General Convention 2006

Send out your light and your truth; let them lead me; let them bring me to your holy hill and to your dwelling. Then I will go to the altar of God, and I will praise you . . . Psalm 43:3-4

The General Convention of the Episcopal Church
met in Columbus, Ohio from June 11-21, 2006.
This blog offers a view of the convention and beyond from the perspective of Lydia Evans, a two-time lay deputy from the Diocese of South Carolina.
Visit the links found below for additional resources
as well as pre- and post-convention coverage.
Thank you for remembering the convention deputies and their families in your prayers. For further resources, visit my webpages.
For all posts from the month of June, click here.
For all posts from the month of July, click here.


Can Anything Good Come Out of Columbus?

B008/The Church Calendar: The Dorchester Chaplains

This is an excellent resolution, proposed by the Rt. Rev. George Packard, Bishop Suffragan of the Armed Forces, and which came up on Friday afternoon. This resolution directs “the Standing Commission on Liturgy and Music to consider the commemoration of the Dorchester Chaplains as an addition to the Calendar of the Church Year, with appropriate biographical material and propers for inclusion in Lesser Feasts and Fasts.”

This is a great resolution and here’s why.

“On February 3, 1943, the U. S. Army Transport Dorchester, a troopship with 902 soldiers on board, set course across the North Atlantic as part of a convoy en route to Greenland.

Four Army chaplains were assigned to the ship: Lieutenant George L. Fox, a Methodist minister; Lt. Alexander D. Goode, a Jewish rabbi; Lt. Clark V. Poling, a minister of the Dutch Reformed Church; and Lt. John P. Washington, a Roman Catholic priest.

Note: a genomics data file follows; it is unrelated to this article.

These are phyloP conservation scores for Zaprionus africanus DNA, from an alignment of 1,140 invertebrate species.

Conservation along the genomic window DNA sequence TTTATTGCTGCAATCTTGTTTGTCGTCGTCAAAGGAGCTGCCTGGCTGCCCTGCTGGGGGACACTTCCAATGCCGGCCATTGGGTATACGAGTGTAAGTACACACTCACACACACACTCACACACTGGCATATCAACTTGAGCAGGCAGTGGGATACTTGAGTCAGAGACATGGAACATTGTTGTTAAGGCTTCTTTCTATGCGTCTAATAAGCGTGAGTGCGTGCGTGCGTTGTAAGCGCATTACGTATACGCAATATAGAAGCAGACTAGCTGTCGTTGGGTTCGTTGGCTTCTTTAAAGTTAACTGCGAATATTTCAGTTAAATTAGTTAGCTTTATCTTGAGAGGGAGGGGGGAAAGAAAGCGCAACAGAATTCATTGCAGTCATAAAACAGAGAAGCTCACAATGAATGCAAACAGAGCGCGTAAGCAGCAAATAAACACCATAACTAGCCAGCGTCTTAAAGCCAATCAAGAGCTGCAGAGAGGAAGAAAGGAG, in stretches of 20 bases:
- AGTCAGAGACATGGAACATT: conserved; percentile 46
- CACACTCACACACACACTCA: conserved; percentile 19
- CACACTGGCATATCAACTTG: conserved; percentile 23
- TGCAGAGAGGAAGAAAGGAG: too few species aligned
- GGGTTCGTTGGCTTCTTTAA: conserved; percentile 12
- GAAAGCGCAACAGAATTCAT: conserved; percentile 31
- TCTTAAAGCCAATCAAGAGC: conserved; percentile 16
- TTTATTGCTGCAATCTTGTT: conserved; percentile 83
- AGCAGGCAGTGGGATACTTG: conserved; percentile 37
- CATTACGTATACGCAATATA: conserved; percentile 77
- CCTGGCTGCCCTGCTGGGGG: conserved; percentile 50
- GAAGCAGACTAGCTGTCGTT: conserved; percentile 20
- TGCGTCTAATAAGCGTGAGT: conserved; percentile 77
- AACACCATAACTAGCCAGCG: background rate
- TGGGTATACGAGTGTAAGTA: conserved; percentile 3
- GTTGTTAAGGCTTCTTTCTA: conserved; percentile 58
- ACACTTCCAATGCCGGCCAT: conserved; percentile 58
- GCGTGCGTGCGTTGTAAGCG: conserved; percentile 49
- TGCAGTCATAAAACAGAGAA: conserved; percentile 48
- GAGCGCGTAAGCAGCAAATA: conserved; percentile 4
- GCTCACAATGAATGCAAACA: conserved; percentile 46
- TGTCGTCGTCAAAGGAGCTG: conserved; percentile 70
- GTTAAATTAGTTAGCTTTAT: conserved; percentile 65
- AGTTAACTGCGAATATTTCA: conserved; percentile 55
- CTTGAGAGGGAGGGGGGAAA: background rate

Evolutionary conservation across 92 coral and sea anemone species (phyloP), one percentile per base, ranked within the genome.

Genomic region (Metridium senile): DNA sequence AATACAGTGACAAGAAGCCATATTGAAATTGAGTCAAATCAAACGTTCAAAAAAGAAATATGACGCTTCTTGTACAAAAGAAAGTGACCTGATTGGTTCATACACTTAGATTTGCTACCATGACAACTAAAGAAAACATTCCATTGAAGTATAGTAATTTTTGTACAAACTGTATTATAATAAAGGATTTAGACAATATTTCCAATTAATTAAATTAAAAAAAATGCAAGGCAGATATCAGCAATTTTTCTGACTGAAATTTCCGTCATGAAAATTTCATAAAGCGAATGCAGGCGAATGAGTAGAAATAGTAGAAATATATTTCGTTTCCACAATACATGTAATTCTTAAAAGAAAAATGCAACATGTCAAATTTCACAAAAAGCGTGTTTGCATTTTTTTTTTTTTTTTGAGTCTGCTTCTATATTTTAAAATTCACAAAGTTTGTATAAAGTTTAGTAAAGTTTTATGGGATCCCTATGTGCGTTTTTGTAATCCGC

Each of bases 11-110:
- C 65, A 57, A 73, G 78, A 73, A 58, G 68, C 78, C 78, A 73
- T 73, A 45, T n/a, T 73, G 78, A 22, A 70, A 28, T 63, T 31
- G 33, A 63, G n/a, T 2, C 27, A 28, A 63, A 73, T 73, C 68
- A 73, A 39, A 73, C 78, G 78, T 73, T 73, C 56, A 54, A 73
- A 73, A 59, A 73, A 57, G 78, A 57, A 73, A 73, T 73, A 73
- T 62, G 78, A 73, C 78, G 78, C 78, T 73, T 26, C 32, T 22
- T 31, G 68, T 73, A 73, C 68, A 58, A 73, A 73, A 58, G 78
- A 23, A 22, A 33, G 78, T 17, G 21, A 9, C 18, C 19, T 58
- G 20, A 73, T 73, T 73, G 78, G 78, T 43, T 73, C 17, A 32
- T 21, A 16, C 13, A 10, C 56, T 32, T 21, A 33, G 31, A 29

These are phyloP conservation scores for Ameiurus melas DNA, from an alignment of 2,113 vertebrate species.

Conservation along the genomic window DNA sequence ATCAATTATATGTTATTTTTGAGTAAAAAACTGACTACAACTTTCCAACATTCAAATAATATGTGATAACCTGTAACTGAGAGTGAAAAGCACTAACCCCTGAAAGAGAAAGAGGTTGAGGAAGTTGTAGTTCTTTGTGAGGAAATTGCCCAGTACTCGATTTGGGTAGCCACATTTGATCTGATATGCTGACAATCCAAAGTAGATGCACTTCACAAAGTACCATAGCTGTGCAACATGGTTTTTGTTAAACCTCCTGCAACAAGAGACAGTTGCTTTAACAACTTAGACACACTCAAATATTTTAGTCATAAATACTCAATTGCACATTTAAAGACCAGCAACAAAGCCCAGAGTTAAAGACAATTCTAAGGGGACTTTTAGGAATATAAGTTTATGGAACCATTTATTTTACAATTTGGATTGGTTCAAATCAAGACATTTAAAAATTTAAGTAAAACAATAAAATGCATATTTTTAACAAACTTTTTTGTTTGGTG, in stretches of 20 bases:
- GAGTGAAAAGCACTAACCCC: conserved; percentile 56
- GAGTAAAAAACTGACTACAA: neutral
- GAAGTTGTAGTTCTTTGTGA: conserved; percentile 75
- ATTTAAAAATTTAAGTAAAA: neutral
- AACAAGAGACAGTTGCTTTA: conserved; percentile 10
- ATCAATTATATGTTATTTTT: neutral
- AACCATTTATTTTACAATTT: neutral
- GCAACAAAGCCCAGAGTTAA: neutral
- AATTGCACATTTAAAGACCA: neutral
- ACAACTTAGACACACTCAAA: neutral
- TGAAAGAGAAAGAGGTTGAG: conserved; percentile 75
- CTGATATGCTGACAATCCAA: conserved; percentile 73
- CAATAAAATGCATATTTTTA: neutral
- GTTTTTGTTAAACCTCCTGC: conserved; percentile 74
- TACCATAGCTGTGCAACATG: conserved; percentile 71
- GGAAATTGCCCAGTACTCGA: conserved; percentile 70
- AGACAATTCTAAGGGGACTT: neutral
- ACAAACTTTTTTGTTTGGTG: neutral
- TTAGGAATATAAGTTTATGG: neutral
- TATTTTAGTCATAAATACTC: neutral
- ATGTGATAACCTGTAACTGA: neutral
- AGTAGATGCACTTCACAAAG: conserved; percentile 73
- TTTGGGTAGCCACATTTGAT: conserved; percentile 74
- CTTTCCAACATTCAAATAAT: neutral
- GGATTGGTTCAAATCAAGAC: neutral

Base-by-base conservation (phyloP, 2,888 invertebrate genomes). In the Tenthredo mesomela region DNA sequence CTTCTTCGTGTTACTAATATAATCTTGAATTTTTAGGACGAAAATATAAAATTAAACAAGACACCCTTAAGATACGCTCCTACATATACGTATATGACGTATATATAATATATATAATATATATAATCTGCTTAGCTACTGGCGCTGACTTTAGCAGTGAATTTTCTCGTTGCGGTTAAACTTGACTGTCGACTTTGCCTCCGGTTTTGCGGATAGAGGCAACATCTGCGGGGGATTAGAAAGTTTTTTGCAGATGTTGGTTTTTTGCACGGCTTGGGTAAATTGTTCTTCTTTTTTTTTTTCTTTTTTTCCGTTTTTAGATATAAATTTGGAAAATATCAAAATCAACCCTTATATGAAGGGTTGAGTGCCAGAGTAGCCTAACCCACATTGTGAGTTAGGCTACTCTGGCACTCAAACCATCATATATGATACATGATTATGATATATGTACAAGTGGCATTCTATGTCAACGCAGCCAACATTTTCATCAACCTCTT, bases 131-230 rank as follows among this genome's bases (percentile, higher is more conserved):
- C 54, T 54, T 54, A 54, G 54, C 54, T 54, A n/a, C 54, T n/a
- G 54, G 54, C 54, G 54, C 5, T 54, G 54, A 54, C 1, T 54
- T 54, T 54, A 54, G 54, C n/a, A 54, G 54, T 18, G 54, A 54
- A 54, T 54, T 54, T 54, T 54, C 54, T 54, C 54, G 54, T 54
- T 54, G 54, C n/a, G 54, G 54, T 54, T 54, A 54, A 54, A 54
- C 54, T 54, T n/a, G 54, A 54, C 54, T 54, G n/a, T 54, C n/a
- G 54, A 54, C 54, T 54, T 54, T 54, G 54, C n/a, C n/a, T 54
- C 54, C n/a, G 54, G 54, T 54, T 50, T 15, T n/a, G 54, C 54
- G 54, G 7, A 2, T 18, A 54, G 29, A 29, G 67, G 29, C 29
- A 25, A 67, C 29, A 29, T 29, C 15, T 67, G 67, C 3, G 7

Unknown to them all, a German U-boat followed the ship.

“At 12:55 a.m., the submarine fired three torpedoes instantly killing 100 men in the hull of the ship. Others were flung wounded to the decks. Power was knocked out by the explosion, and darkness engulfed the frightened men below deck as ocean water rushed through gaping wounds in the hull.

"The ship began to sink quickly. Above the chaos, the four chaplains could be heard calming the men, comforting them, urging them to be brave and directing them where to go.

“When there were no more life jackets to be handed out, the four chaplains took off their own life jackets and gave them to waiting soldiers. The chaplains continued to minister to the men in the moments before they died.

"As the ship sank, the chaplains were seen to link arms and pray together in English, Hebrew and Latin. A total of 672 soldiers perished on that night with the four chaplains – all of different faiths died with arms clasped in common prayer.”

The Dorchester Chaplains are held up as “ecumenical and interfaith models of sacrificial love and visible reminders of the presence of God in the midst of peril.” This resolution came to the House of Deputies after having passed in the House of Bishops. It passed in the HOD, so this group will be included in the Calendar of Saints and commemorated in Lesser Feasts and Fasts.

Along with all of the other hot-button issues which come up at General Convention, there are some really good things that happen, too.


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